The bear was miserable, rubbing itself incessantly against the tree. It had been scratching the relentless itch so much that its fur had fallen out and its skin had thickened to a leathery crust. Because it spent all its time scratching, it had not eaten much for a long time. The bear was suffering from mange, a parasitic skin disease caused by various species of mites. The disease is found in many free-ranging wildlife populations and has been reported sporadically in American black bears (Ursus americanus) since 1970. Unlike most wildlife diseases that require laboratory diagnosis, mange causes striking alterations in the appearance of animals, including hair loss, weight loss, and thickening of skin. These changes may be so dramatic that mange in bears can be identified by untrained observers.
A new paper, “Occurrence of mange in American black bears (Ursus americanus) in New York State, USA”, recently published in the Journal of Wildlife Diseases, describes the emergence of mange in New York State (NYS) black bears. The study used necropsy records of black bears found dead or euthanized and reports of visual sightings of live bears with suspected mange from 2009-2018 to assess the status of mange in NYS black bears.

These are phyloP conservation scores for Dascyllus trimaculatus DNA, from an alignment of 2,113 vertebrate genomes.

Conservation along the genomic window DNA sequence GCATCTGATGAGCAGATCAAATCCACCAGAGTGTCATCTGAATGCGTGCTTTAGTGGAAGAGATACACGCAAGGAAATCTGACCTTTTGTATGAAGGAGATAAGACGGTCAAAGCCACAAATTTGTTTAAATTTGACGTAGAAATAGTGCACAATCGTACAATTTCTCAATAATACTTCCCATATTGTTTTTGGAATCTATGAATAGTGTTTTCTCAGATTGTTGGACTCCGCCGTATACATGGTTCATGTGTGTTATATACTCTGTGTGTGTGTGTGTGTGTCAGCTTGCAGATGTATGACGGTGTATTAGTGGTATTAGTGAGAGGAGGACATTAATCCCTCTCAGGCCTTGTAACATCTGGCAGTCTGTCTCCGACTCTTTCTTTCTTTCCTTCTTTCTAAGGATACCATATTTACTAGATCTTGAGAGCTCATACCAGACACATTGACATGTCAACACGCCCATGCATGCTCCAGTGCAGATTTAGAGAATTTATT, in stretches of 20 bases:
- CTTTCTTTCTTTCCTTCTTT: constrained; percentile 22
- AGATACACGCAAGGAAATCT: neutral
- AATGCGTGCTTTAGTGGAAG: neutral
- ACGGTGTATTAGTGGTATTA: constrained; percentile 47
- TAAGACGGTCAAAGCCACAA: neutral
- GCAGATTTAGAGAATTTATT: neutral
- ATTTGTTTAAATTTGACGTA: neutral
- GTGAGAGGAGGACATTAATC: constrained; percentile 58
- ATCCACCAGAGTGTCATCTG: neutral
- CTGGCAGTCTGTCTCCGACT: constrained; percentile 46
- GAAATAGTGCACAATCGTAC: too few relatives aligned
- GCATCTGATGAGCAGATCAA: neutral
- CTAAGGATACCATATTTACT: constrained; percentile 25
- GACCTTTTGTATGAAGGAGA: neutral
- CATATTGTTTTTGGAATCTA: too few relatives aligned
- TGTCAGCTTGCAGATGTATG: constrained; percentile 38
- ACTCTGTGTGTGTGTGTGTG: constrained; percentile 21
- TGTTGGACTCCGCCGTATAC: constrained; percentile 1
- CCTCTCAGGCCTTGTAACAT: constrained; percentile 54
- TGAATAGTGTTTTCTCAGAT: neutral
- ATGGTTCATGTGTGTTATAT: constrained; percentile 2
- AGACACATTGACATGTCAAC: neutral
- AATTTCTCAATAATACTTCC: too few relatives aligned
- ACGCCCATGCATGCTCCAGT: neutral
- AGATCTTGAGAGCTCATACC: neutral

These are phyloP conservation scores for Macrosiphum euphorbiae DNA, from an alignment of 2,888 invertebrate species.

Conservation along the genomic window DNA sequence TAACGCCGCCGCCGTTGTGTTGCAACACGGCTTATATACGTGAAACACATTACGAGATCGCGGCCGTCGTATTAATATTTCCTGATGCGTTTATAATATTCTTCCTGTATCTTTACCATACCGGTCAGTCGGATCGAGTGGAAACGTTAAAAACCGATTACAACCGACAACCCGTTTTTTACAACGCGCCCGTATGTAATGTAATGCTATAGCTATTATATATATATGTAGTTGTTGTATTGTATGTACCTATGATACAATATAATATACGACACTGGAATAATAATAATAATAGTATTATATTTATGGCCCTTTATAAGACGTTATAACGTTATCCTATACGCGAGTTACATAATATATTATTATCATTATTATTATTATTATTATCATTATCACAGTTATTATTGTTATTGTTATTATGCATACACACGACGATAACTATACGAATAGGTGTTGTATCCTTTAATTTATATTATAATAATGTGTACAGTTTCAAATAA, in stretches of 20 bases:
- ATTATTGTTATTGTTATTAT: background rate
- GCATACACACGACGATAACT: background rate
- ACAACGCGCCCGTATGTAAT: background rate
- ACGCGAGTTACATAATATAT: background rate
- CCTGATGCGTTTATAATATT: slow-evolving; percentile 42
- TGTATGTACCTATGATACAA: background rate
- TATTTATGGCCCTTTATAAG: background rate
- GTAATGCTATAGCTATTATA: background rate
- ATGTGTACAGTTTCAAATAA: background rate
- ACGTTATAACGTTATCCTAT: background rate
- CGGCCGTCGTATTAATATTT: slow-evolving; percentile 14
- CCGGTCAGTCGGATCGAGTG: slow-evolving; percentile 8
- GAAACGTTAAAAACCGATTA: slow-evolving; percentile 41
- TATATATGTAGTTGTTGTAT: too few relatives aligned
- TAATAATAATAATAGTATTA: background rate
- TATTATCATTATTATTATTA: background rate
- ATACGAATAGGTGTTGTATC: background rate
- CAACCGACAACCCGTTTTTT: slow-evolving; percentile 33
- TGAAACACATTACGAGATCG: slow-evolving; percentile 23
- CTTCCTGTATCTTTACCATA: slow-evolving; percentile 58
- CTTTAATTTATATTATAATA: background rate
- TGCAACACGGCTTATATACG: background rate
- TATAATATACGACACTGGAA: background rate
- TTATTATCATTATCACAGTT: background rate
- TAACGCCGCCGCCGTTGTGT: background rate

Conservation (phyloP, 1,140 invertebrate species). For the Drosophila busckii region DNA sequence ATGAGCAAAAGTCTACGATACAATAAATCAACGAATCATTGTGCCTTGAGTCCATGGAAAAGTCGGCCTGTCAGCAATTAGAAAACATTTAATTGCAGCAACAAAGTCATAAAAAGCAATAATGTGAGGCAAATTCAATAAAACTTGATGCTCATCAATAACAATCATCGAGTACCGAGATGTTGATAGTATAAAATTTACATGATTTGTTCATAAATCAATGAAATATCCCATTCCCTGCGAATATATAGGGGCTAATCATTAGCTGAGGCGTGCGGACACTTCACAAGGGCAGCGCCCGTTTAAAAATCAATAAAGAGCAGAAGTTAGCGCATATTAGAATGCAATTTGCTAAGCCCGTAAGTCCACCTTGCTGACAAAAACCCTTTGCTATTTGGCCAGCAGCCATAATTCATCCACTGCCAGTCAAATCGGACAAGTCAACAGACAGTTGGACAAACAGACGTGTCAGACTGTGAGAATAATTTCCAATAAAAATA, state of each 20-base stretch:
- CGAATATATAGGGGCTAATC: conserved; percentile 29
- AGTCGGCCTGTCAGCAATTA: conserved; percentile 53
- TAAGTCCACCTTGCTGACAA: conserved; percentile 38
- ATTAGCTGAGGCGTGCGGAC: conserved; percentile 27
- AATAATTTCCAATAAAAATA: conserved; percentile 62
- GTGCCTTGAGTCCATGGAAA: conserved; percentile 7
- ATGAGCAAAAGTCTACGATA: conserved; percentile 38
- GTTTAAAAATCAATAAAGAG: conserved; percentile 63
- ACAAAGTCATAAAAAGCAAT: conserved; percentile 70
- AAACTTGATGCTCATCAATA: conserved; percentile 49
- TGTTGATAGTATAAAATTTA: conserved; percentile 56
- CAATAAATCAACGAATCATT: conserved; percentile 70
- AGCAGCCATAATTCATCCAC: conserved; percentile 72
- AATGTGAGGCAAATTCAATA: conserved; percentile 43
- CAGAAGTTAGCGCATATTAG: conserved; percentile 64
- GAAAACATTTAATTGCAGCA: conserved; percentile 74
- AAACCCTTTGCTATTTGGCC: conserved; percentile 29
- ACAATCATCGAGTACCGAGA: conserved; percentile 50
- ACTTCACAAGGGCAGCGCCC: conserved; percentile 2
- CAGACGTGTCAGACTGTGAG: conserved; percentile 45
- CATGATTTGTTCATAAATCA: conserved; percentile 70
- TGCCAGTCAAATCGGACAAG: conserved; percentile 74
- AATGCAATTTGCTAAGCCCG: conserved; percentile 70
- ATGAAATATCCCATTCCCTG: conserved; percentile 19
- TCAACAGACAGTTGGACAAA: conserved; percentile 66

The study suggests that mange has become an increasingly common source of reported morbidity and mortality in black bears across NYS. In the last decade, numbers of cases increased over time. The study found two hotspots of mange in NYS black bears—one along the Pennsylvania border and one in the northern region of the state. In addition, the study revealed a seasonal pattern with mange cases peaking in late spring/early summer and showing slight increases in the fall. The study suggests that a disproportionate number of adult female black bears contracted mange in NYS compared to male bears.
The results of this study may provide a starting place to consider a dedicated monitoring program to identify further emergence and spread of the parasite through NYS. Mange caused by Sarcoptes mites is a zoonotic disease, making mange a potential public health concern for people and domestic animals. Therefore, the apparent emergence and spread of mange, mainly by S. scabiei mites, in black bears may be of interest to wildlife managers because of potential human-wildlife conflict, in addition to the welfare issues of individual bears.
Rojas-Sereno Z, Abbott RC, Hynes K, Bunting E, Hurst J, Heerkens S, Hanley B, Hollingshead N, Martin P, Schuler K. 2022. Occurrence of mange in American black bears (Ursus americanus) in New York State, USA. Journal of Wildlife Diseases, https://meridian.allenpress.com/jwd/article/doi/10.7589/JWD-D-22-00010/487939.